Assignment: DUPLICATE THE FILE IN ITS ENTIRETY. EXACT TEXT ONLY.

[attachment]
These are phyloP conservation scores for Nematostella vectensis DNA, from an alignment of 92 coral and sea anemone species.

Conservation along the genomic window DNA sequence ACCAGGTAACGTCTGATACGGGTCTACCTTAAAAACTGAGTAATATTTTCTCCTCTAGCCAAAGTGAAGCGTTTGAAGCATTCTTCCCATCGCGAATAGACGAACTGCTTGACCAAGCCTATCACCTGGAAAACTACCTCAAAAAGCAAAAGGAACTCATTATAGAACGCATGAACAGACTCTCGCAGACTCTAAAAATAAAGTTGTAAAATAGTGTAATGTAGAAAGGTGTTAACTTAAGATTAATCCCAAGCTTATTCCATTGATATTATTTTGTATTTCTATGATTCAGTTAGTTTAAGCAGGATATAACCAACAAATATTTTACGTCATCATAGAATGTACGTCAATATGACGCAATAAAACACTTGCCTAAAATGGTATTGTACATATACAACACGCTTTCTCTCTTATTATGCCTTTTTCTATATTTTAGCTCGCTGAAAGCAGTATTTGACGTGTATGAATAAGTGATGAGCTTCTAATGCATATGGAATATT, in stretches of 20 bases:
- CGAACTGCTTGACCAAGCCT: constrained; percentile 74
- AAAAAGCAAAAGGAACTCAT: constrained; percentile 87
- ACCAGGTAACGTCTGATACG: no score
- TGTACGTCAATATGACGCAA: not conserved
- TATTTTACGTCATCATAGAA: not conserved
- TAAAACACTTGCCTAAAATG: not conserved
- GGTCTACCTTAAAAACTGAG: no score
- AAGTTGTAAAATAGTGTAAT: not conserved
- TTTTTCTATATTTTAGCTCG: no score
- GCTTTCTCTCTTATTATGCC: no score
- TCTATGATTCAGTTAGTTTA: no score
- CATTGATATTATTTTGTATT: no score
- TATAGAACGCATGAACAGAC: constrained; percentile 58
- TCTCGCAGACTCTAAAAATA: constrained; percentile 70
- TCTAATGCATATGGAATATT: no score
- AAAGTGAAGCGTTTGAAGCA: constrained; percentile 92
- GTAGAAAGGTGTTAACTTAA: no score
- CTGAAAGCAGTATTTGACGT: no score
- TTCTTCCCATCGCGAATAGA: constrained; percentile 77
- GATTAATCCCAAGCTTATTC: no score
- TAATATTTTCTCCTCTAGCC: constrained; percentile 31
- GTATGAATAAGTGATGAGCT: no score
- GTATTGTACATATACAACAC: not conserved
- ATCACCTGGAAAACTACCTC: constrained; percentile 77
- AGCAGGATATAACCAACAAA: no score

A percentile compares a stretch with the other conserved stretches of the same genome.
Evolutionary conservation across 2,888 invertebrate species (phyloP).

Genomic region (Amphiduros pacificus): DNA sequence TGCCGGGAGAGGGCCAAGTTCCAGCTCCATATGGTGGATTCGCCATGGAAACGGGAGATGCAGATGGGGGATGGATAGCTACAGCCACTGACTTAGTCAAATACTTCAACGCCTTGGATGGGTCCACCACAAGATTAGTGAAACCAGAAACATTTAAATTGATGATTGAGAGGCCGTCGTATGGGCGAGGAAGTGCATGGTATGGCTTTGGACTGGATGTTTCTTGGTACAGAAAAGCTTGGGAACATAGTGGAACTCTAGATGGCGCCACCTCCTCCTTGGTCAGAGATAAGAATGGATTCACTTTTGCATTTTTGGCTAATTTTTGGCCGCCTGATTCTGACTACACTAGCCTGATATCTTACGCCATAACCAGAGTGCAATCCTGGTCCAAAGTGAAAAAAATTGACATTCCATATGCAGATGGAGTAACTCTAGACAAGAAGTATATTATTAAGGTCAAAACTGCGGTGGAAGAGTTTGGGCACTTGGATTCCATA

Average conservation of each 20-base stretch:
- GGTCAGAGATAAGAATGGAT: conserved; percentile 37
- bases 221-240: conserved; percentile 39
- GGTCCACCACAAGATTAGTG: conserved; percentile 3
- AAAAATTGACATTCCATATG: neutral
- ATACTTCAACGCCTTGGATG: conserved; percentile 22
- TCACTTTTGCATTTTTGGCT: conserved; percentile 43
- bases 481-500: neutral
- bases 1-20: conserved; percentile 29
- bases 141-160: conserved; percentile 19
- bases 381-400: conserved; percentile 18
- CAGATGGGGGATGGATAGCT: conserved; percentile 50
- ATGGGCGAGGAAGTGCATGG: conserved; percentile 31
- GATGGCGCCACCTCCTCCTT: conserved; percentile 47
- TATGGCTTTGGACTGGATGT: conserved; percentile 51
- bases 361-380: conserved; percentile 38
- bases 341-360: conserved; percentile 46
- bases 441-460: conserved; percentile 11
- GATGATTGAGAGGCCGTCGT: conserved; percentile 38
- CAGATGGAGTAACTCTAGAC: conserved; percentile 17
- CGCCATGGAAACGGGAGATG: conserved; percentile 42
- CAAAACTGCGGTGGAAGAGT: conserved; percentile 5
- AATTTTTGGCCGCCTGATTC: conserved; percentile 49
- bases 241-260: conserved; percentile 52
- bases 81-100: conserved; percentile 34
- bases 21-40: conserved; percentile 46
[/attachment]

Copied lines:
These are phyloP conservation scores for Nematostella vectensis DNA, from an alignment of 92 coral and sea anemone species.

Conservation along the genomic window DNA sequence ACCAGGTAACGTCTGATACGGGTCTACCTTAAAAACTGAGTAATATTTTCTCCTCTAGCCAAAGTGAAGCGTTTGAAGCATTCTTCCCATCGCGAATAGACGAACTGCTTGACCAAGCCTATCACCTGGAAAACTACCTCAAAAAGCAAAAGGAACTCATTATAGAACGCATGAACAGACTCTCGCAGACTCTAAAAATAAAGTTGTAAAATAGTGTAATGTAGAAAGGTGTTAACTTAAGATTAATCCCAAGCTTATTCCATTGATATTATTTTGTATTTCTATGATTCAGTTAGTTTAAGCAGGATATAACCAACAAATATTTTACGTCATCATAGAATGTACGTCAATATGACGCAATAAAACACTTGCCTAAAATGGTATTGTACATATACAACACGCTTTCTCTCTTATTATGCCTTTTTCTATATTTTAGCTCGCTGAAAGCAGTATTTGACGTGTATGAATAAGTGATGAGCTTCTAATGCATATGGAATATT, in stretches of 20 bases:
- CGAACTGCTTGACCAAGCCT: constrained; percentile 74
- AAAAAGCAAAAGGAACTCAT: constrained; percentile 87
- ACCAGGTAACGTCTGATACG: no score
- TGTACGTCAATATGACGCAA: not conserved
- TATTTTACGTCATCATAGAA: not conserved
- TAAAACACTTGCCTAAAATG: not conserved
- GGTCTACCTTAAAAACTGAG: no score
- AAGTTGTAAAATAGTGTAAT: not conserved
- TTTTTCTATATTTTAGCTCG: no score
- GCTTTCTCTCTTATTATGCC: no score
- TCTATGATTCAGTTAGTTTA: no score
- CATTGATATTATTTTGTATT: no score
- TATAGAACGCATGAACAGAC: constrained; percentile 58
- TCTCGCAGACTCTAAAAATA: constrained; percentile 70
- TCTAATGCATATGGAATATT: no score
- AAAGTGAAGCGTTTGAAGCA: constrained; percentile 92
- GTAGAAAGGTGTTAACTTAA: no score
- CTGAAAGCAGTATTTGACGT: no score
- TTCTTCCCATCGCGAATAGA: constrained; percentile 77
- GATTAATCCCAAGCTTATTC: no score
- TAATATTTTCTCCTCTAGCC: constrained; percentile 31
- GTATGAATAAGTGATGAGCT: no score
- GTATTGTACATATACAACAC: not conserved
- ATCACCTGGAAAACTACCTC: constrained; percentile 77
- AGCAGGATATAACCAACAAA: no score

A percentile compares a stretch with the other conserved stretches of the same genome.
Evolutionary conservation across 2,888 invertebrate species (phyloP).

Genomic region (Amphiduros pacificus): DNA sequence TGCCGGGAGAGGGCCAAGTTCCAGCTCCATATGGTGGATTCGCCATGGAAACGGGAGATGCAGATGGGGGATGGATAGCTACAGCCACTGACTTAGTCAAATACTTCAACGCCTTGGATGGGTCCACCACAAGATTAGTGAAACCAGAAACATTTAAATTGATGATTGAGAGGCCGTCGTATGGGCGAGGAAGTGCATGGTATGGCTTTGGACTGGATGTTTCTTGGTACAGAAAAGCTTGGGAACATAGTGGAACTCTAGATGGCGCCACCTCCTCCTTGGTCAGAGATAAGAATGGATTCACTTTTGCATTTTTGGCTAATTTTTGGCCGCCTGATTCTGACTACACTAGCCTGATATCTTACGCCATAACCAGAGTGCAATCCTGGTCCAAAGTGAAAAAAATTGACATTCCATATGCAGATGGAGTAACTCTAGACAAGAAGTATATTATTAAGGTCAAAACTGCGGTGGAAGAGTTTGGGCACTTGGATTCCATA

Average conservation of each 20-base stretch:
- GGTCAGAGATAAGAATGGAT: conserved; percentile 37
- bases 221-240: conserved; percentile 39
- GGTCCACCACAAGATTAGTG: conserved; percentile 3
- AAAAATTGACATTCCATATG: neutral
- ATACTTCAACGCCTTGGATG: conserved; percentile 22
- TCACTTTTGCATTTTTGGCT: conserved; percentile 43
- bases 481-500: neutral
- bases 1-20: conserved; percentile 29
- bases 141-160: conserved; percentile 19
- bases 381-400: conserved; percentile 18
- CAGATGGGGGATGGATAGCT: conserved; percentile 50
- ATGGGCGAGGAAGTGCATGG: conserved; percentile 31
- GATGGCGCCACCTCCTCCTT: conserved; percentile 47
- TATGGCTTTGGACTGGATGT: conserved; percentile 51
- bases 361-380: conserved; percentile 38
- bases 341-360: conserved; percentile 46
- bases 441-460: conserved; percentile 11
- GATGATTGAGAGGCCGTCGT: conserved; percentile 38
- CAGATGGAGTAACTCTAGAC: conserved; percentile 17
- CGCCATGGAAACGGGAGATG: conserved; percentile 42
- CAAAACTGCGGTGGAAGAGT: conserved; percentile 5
- AATTTTTGGCCGCCTGATTC: conserved; percentile 49
- bases 241-260: conserved; percentile 52
- bases 81-100: conserved; percentile 34
- bases 21-40: conserved; percentile 46